An option is a contract that grants the right to execute a stock transaction, such as the purchase or sale of 100 shares of stock. (Each option always corresponds to one hundred shares.) This right involves a specific stock and a fixed per-share price that remains fixed until a specific future date. When you hold an open option position, you have neither equity nor a debt position in the underlying stock. You only have the contractual right to purchase or sell 100 shares of stock at the predetermined price.

Since you can always buy or sell 100 shares at the current market price, you may wonder, “Why do I need to acquire this right by purchasing an option?” The answer is that the option fixes the stock price, and this is the key to understanding the value of an option. Stock prices may rise or decrease considerably at times. The unpredictability of the stock’s price movement makes trading in the stock market exciting and defines the market’s inherent risk. As a holder of an option, the stock price at which you can purchase or sell 100 shares is frozen for the duration of the option’s validity. If you decide to buy or sell 100 shares of a particular stock, regardless of price fluctuations, you will pay the same price. Ultimately, the value of an option will be evaluated by comparing the set price to the current market price of the underlying stock.

Optional constraints include the following:

The right to buy or sell stock at a defined price is never unlimited; in fact, time is the most important component, as the option only exists for a limited period. After the expiration date, the option is rendered worthless and ceases to exist. Consequently, the option’s value will decrease predictably as the expiration date approaches.

Each option is likewise restricted to a single stock and cannot be transferred.

Each option applies to exactly 100 shares of stock, neither more nor fewer.

A round lot, which has become the standard trading unit on public exchanges, is a block of 100 shares that is often used for stock transactions. You have the right to purchase or sell an unlimited number of shares on the market, if they are available and you are ready to pay the asking price. However, if you purchase fewer than 100 shares in a single transaction, a greater trading cost will be assessed. An odd-numbered grouping of shares is called an odd lot.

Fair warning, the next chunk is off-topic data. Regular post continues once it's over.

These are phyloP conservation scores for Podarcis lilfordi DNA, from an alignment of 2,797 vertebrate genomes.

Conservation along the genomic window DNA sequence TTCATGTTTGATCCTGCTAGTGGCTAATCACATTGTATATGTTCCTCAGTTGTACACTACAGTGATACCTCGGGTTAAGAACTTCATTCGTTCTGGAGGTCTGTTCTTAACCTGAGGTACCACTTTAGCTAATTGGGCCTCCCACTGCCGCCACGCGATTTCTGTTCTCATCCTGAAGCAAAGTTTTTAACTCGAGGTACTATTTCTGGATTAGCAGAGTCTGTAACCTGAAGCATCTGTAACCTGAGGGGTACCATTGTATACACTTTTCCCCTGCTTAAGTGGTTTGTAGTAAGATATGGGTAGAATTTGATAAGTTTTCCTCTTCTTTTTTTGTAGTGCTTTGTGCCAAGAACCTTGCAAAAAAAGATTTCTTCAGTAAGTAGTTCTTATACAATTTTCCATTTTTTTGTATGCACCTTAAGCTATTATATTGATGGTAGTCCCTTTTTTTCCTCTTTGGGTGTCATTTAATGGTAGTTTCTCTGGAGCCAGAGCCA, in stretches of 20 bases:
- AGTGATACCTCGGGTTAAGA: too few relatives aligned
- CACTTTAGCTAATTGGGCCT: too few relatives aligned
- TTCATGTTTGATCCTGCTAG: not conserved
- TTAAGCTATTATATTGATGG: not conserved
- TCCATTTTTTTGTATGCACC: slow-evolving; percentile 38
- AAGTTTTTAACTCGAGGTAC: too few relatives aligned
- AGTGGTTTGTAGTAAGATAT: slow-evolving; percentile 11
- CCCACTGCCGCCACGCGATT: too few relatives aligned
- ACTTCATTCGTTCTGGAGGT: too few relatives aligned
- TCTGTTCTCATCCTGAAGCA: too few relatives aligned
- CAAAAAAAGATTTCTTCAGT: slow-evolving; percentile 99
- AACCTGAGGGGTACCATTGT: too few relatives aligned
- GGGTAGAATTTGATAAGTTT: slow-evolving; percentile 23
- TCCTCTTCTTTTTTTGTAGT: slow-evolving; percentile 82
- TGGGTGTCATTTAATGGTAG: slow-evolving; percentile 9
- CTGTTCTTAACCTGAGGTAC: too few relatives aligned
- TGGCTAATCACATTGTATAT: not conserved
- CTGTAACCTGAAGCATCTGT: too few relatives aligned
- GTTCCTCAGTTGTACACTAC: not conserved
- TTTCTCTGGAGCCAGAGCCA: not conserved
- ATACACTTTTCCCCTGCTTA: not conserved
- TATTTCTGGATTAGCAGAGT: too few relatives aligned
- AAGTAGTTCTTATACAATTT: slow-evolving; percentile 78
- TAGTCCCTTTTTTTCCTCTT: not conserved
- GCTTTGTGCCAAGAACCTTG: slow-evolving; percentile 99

Consequently, each option applies to 100 shares, the standard lot size, regardless of whether you are a buyer or a seller. There are two alternatives available. The call option offers its owner the right to purchase 100 shares of a company’s stock. When you purchase a call, it is as if the seller is stating, “I will permit you to purchase 100 shares of this company’s stock at a defined price between now and a certain future date. For that privilege, I expect you to pay me the current call’s charge.”

The value of each option fluctuates with the price of the underlying stock. If the value of the stock increases, the value of the call option will also increase. And if the market price of the stock declines, the call option will also decline. When an investor buys a call and the stock’s market value rises after the purchase, the investor profits because the call becomes more valuable. The value of an option is actually pretty predictable; it is influenced by the passage of time and the constantly fluctuating value of the underlying asset.


Changes in the stock’s value have a direct impact on the option’s value, as the option’s defined price per share remains constant despite fluctuations in the stock’s market price. Variations in value are foreseeable; option pricing is not a mystery.

The put is the second type of option. This is the opposite of a call in that it grants the right to sell instead of the right to purchase. A put contract gives the owner the right to sell 100 shares of stock. When you purchase a put, it is as if the seller is telling you, “I will allow you to sell me 100 shares of a specific company’s stock at a set price per share between now and a given future date. For this privilege, I anticipate receiving the current put price.”

Remembering that either option can be bought or sold might help clarify the characteristics of calls and puts. Consequently, there are four possible combinations for option transactions:

  1. Buy a call (buy the right to buy 100 shares).
  2. Sell a call (sell to someone else the right to buy 100 shares from you).
  3. Buy a put (buy the right to sell 100 shares).
  4. Sell a put (sell to someone else the right to sell 100 shares to you).

Another strategy to maintain clarity is to recall the following distinctions: A buyer of call options believes and hopes that the stock’s value will rise, whereas a buyer of put options anticipates that the price per share will decline. If the belief is accurate in either scenario, a profit may result.

The opposite is true for option sellers. A call seller anticipates that the stock price will remain unchanged or decline, whereas a put seller anticipates that the stock price will climb. (The seller profits if the value of the option declines.)


Option buyers can profit whether the market rises or falls; the challenge is anticipating the market’s direction.